Signs of a Debt Problem

Written by Christy Gullet of Arvest Bank 

The option to borrow money and repay it incrementally is a practice that helps keep our economy going. It’s the process by which we purchase homes and vehicles, attend college and conduct many of our financial transactions. Otherwise, consumers would have to pay in full for everything, and that take time. While many people learn to manage their debt, it can spiral out of control for others.

Whether it’s due to the ease of purchasing, not sticking to a budget, or simply not managing one’s income-to-debt ratio, debt can rule our finances if we’re not careful. There are warning signs, though, that can signal a debt problem. That’s where financial advisors can help assess the situation and create a plan for getting finances back on track. The key is realizing there’s a problem at an early stage and being willing to seek help.

Indicators of a debt problem include:

  • The inability to meet monthly expenses. If you’re constantly borrowing money from family or friends to pay bills, or borrowing cash against your credit card, there’s a debt problem. There are always times when our expenses turn upside down temporarily, but when expenses outweigh monthly income consistently, it’s time to evaluate your finances.
  • You can afford only the minimum monthly payment on revolving debt, such as credit cards. Monthly interest fees on revolving debt can greatly increase your overall balance, which extends the amount of time it will take to pay off that debt — by years. Always strive to pay as much above the minimum payment as possible.
  • Increasing debt. If your debt is growing not because of additional purchases, but because you’re not paying it down enough to make an impact on the total balance, it’s time for a payoff strategy.
  • The inability to save each month. When it becomes impossible to contribute monthly to savings and emergency funds, there are actually two problems – the size of the overall debt and the lack of a financial safety net with these two accounts.
  • A dip in your credit score or declined applications for credit or loans also signal the need for an evaluation of debt.

Ignoring any of these signs can compound the problem and add months or years to the time it takes to recover from it. So, where does recovery begin? First, consult with a local financial advisor where you bank. They can help you map a strategy to pay off your debt, and they may have some solutions you weren’t even aware of.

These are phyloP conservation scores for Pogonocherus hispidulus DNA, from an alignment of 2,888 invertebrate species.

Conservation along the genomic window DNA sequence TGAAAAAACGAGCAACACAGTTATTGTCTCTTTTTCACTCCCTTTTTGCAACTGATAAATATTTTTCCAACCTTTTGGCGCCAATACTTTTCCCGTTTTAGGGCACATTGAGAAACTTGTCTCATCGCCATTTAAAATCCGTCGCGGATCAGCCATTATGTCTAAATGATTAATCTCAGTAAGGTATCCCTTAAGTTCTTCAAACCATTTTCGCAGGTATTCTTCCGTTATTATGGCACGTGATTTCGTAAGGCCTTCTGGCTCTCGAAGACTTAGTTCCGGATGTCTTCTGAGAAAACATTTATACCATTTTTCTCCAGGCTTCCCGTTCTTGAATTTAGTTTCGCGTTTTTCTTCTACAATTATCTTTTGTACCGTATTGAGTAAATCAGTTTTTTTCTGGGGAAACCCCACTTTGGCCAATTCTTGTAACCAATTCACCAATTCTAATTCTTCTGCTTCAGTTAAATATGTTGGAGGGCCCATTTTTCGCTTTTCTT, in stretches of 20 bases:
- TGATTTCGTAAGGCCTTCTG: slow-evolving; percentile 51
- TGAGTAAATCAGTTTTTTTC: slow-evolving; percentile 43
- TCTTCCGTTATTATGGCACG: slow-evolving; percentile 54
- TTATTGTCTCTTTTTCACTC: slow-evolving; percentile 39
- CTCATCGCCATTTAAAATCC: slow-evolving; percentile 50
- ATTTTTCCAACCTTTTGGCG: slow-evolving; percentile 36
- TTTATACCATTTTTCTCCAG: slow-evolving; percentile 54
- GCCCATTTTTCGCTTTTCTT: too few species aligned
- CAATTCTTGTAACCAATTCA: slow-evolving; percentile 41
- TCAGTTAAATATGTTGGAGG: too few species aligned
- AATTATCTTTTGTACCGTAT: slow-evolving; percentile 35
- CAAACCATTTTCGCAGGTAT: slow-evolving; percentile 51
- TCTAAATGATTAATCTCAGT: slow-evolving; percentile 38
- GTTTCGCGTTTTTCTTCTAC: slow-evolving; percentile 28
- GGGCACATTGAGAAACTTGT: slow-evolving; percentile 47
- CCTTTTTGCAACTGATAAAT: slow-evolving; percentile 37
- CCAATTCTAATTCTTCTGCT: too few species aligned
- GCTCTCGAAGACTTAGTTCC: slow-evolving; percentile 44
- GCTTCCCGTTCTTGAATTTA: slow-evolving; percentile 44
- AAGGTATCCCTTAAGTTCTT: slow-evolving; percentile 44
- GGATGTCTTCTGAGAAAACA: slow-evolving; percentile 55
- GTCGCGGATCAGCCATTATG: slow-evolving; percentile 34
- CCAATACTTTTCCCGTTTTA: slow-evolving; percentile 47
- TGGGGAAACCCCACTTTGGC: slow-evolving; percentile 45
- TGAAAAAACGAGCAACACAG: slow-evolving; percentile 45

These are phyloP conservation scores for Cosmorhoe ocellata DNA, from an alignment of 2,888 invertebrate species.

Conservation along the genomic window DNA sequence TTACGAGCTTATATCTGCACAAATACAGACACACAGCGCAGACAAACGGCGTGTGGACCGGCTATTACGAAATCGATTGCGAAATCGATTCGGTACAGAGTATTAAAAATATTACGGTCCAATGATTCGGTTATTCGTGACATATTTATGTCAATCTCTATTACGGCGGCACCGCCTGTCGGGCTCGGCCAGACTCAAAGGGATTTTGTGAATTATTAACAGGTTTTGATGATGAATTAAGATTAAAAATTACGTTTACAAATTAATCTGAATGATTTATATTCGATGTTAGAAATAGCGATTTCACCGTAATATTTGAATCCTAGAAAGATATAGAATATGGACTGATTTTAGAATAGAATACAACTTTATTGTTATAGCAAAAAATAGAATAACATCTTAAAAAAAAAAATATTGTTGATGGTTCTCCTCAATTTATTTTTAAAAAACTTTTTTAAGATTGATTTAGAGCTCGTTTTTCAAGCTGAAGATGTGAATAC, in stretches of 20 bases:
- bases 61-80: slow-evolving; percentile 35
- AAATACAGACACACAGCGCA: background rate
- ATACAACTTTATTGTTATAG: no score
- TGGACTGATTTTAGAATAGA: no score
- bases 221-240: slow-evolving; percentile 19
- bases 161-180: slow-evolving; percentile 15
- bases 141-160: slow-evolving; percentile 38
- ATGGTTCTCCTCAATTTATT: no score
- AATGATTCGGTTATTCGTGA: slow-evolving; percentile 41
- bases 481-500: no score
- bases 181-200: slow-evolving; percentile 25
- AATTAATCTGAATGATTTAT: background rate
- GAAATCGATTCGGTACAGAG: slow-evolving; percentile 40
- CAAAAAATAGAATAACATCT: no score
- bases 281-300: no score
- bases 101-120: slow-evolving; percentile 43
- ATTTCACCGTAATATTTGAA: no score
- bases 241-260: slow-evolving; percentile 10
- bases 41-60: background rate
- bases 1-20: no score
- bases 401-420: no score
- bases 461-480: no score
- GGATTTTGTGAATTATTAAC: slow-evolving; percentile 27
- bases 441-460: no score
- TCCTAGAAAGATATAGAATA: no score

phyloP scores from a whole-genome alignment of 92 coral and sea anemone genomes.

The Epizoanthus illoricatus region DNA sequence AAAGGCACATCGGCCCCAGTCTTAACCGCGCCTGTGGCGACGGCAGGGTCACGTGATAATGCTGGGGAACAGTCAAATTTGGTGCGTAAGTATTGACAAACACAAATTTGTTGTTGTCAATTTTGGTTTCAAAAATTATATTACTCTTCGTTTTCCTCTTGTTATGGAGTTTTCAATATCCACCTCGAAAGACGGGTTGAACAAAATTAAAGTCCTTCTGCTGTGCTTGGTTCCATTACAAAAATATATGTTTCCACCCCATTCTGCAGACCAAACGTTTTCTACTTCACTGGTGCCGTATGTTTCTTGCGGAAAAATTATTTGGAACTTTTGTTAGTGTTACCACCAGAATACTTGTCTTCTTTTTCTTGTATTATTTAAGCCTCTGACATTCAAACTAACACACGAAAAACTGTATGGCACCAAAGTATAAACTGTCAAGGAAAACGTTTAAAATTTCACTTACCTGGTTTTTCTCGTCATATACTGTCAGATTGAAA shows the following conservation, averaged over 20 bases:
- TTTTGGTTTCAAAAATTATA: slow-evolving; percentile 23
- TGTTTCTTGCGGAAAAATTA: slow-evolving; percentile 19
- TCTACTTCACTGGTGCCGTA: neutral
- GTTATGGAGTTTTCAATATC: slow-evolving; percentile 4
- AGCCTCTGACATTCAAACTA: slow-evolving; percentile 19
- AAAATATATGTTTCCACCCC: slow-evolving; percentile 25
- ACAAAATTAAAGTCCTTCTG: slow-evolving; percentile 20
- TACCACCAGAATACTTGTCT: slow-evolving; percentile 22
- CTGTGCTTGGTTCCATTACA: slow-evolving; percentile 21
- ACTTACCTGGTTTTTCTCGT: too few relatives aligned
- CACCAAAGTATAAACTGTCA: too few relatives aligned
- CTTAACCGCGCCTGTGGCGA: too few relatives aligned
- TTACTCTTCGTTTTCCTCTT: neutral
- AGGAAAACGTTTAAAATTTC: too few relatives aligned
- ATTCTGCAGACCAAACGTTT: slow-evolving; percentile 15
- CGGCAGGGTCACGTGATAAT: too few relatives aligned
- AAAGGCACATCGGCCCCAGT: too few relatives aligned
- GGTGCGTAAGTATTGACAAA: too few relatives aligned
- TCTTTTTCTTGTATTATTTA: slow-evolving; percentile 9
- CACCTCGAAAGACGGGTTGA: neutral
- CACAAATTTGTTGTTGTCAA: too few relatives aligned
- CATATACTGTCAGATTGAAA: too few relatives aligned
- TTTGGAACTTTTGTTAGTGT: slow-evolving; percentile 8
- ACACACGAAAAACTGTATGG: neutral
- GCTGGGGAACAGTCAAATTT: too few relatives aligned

Other actions you will need to take include:

  • Reduce expenses. That begins by pledging to spend money only on the necessities such as rent, gas, food and bills. It also means cutting out amenities such as multiple cable or video streaming options, various memberships, dining out and all unnecessary purchases.
  • Consolidate debt that has a higher interest rate. If you have multiple credit cards, look into whether it’s possible to transfer the balance from the card with the highest interest rate to a card with a lower interest rate. Once the balance on the card with the higher rate is transferred, cancel that card. Pay more than the minimum required payment every month.
  • Pay off cards with the highest interest rate. If you have multiple credit cards and can’t transfer the balance of higher-rate cards to lower-rate cards, focus on paying off the card with the higher interest rate first by paying as much over the minimum payment as you can. Once that card is paid off, cancel it and begin paying down the card with the second-highest rate by paying as much over the minimum payment as you can. Once you pay off a card, increase your monthly payments on other debt, starting first with the cards that have higher interest rates.
  • Find extra money. Look around your home for things you don’t want or need that might make enough money to pay the equivalent of three months of a credit card bill in one payment. Today’s social media marketplaces can be a good option for turning one man’s discards into another person’s favorite purchase.
  • Earn extra money. Wages from additional, part-time work can make a big difference when you’ve stopped spending and you’re working to pay off debt. That work can range from part-time employment to offering services such as lawn care, cleaning homes, etc.
  • Be patient. Digging out of debt takes time, patience, consistency and sometimes creativity. Seeking the help of a financial advisor and remaining dedicated to the payoff strategy will result in success.

Once the debt is under control or paid off, it’s important to develop a budget, as well as a spending and savings plan, so finances remain in control moving forward.

Christy Gullett is a Client Advisor for Arvest Bank. She can be contacted at


Christy Gullet, Client Advisor
Arvest Bank

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